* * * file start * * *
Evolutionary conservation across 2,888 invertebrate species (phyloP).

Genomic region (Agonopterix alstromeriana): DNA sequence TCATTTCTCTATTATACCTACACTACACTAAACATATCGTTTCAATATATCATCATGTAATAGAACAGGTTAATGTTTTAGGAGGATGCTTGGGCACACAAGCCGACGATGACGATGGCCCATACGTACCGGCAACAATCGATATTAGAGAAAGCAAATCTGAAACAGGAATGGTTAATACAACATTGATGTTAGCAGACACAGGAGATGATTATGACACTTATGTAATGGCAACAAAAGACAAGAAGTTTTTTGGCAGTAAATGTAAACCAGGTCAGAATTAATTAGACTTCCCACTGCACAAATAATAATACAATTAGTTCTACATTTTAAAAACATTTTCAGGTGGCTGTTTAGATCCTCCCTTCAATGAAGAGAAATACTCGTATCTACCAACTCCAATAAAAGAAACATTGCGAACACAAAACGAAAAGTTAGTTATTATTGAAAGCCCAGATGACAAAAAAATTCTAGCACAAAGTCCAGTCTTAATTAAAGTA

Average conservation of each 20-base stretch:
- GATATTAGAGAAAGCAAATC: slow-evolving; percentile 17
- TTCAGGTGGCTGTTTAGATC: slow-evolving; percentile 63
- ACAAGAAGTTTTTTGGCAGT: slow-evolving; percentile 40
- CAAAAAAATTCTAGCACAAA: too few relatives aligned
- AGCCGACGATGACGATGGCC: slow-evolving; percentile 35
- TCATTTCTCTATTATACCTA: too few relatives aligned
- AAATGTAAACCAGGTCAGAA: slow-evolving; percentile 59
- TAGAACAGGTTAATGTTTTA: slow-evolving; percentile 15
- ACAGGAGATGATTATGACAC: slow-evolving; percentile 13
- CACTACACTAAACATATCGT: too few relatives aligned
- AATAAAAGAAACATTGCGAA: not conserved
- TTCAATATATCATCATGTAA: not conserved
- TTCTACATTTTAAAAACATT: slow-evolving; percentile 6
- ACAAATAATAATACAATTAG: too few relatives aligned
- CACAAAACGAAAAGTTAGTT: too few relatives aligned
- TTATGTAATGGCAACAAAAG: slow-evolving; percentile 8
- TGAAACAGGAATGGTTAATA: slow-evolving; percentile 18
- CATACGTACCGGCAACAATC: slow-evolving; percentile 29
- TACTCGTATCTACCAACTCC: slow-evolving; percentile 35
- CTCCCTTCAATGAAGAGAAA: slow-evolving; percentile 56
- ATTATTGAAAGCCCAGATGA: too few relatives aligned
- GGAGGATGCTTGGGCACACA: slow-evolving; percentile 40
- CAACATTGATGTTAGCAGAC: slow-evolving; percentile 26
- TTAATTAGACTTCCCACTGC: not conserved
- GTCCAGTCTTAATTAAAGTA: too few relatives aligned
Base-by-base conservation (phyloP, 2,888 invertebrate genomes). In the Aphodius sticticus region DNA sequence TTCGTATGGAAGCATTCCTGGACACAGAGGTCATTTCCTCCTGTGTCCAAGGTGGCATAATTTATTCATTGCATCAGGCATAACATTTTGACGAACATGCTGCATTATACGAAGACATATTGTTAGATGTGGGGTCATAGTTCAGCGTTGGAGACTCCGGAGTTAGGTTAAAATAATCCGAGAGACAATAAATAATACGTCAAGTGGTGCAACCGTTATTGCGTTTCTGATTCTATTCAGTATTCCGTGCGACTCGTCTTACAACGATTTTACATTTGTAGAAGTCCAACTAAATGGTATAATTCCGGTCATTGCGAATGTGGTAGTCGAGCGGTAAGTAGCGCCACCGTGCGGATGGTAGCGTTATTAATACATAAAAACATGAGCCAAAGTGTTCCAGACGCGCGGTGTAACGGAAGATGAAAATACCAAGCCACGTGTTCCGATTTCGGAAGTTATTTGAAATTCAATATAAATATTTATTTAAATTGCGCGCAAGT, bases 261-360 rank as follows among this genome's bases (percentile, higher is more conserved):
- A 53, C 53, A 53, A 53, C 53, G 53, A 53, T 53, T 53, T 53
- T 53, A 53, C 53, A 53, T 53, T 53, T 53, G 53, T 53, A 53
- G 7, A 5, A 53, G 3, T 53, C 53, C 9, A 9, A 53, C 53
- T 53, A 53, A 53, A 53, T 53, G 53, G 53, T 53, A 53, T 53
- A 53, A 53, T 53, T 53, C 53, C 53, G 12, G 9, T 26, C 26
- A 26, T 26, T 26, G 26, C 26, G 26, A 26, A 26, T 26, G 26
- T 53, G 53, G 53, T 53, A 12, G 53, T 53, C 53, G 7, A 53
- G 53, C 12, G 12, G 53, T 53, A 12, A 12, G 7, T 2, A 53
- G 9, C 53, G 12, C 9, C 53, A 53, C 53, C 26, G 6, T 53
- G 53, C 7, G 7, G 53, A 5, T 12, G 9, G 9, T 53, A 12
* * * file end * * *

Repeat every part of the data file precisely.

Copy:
Evolutionary conservation across 2,888 invertebrate species (phyloP).

Genomic region (Agonopterix alstromeriana): DNA sequence TCATTTCTCTATTATACCTACACTACACTAAACATATCGTTTCAATATATCATCATGTAATAGAACAGGTTAATGTTTTAGGAGGATGCTTGGGCACACAAGCCGACGATGACGATGGCCCATACGTACCGGCAACAATCGATATTAGAGAAAGCAAATCTGAAACAGGAATGGTTAATACAACATTGATGTTAGCAGACACAGGAGATGATTATGACACTTATGTAATGGCAACAAAAGACAAGAAGTTTTTTGGCAGTAAATGTAAACCAGGTCAGAATTAATTAGACTTCCCACTGCACAAATAATAATACAATTAGTTCTACATTTTAAAAACATTTTCAGGTGGCTGTTTAGATCCTCCCTTCAATGAAGAGAAATACTCGTATCTACCAACTCCAATAAAAGAAACATTGCGAACACAAAACGAAAAGTTAGTTATTATTGAAAGCCCAGATGACAAAAAAATTCTAGCACAAAGTCCAGTCTTAATTAAAGTA

Average conservation of each 20-base stretch:
- GATATTAGAGAAAGCAAATC: slow-evolving; percentile 17
- TTCAGGTGGCTGTTTAGATC: slow-evolving; percentile 63
- ACAAGAAGTTTTTTGGCAGT: slow-evolving; percentile 40
- CAAAAAAATTCTAGCACAAA: too few relatives aligned
- AGCCGACGATGACGATGGCC: slow-evolving; percentile 35
- TCATTTCTCTATTATACCTA: too few relatives aligned
- AAATGTAAACCAGGTCAGAA: slow-evolving; percentile 59
- TAGAACAGGTTAATGTTTTA: slow-evolving; percentile 15
- ACAGGAGATGATTATGACAC: slow-evolving; percentile 13
- CACTACACTAAACATATCGT: too few relatives aligned
- AATAAAAGAAACATTGCGAA: not conserved
- TTCAATATATCATCATGTAA: not conserved
- TTCTACATTTTAAAAACATT: slow-evolving; percentile 6
- ACAAATAATAATACAATTAG: too few relatives aligned
- CACAAAACGAAAAGTTAGTT: too few relatives aligned
- TTATGTAATGGCAACAAAAG: slow-evolving; percentile 8
- TGAAACAGGAATGGTTAATA: slow-evolving; percentile 18
- CATACGTACCGGCAACAATC: slow-evolving; percentile 29
- TACTCGTATCTACCAACTCC: slow-evolving; percentile 35
- CTCCCTTCAATGAAGAGAAA: slow-evolving; percentile 56
- ATTATTGAAAGCCCAGATGA: too few relatives aligned
- GGAGGATGCTTGGGCACACA: slow-evolving; percentile 40
- CAACATTGATGTTAGCAGAC: slow-evolving; percentile 26
- TTAATTAGACTTCCCACTGC: not conserved
- GTCCAGTCTTAATTAAAGTA: too few relatives aligned
Base-by-base conservation (phyloP, 2,888 invertebrate genomes). In the Aphodius sticticus region DNA sequence TTCGTATGGAAGCATTCCTGGACACAGAGGTCATTTCCTCCTGTGTCCAAGGTGGCATAATTTATTCATTGCATCAGGCATAACATTTTGACGAACATGCTGCATTATACGAAGACATATTGTTAGATGTGGGGTCATAGTTCAGCGTTGGAGACTCCGGAGTTAGGTTAAAATAATCCGAGAGACAATAAATAATACGTCAAGTGGTGCAACCGTTATTGCGTTTCTGATTCTATTCAGTATTCCGTGCGACTCGTCTTACAACGATTTTACATTTGTAGAAGTCCAACTAAATGGTATAATTCCGGTCATTGCGAATGTGGTAGTCGAGCGGTAAGTAGCGCCACCGTGCGGATGGTAGCGTTATTAATACATAAAAACATGAGCCAAAGTGTTCCAGACGCGCGGTGTAACGGAAGATGAAAATACCAAGCCACGTGTTCCGATTTCGGAAGTTATTTGAAATTCAATATAAATATTTATTTAAATTGCGCGCAAGT, bases 261-360 rank as follows among this genome's bases (percentile, higher is more conserved):
- A 53, C 53, A 53, A 53, C 53, G 53, A 53, T 53, T 53, T 53
- T 53, A 53, C 53, A 53, T 53, T 53, T 53, G 53, T 53, A 53
- G 7, A 5, A 53, G 3, T 53, C 53, C 9, A 9, A 53, C 53
- T 53, A 53, A 53, A 53, T 53, G 53, G 53, T 53, A 53, T 53
- A 53, A 53, T 53, T 53, C 53, C 53, G 12, G 9, T 26, C 26
- A 26, T 26, T 26, G 26, C 26, G 26, A 26, A 26, T 26, G 26
- T 53, G 53, G 53, T 53, A 12, G 53, T 53, C 53, G 7, A 53
- G 53, C 12, G 12, G 53, T 53, A 12, A 12, G 7, T 2, A 53
- G 9, C 53, G 12, C 9, C 53, A 53, C 53, C 26, G 6, T 53
- G 53, C 7, G 7, G 53, A 5, T 12, G 9, G 9, T 53, A 12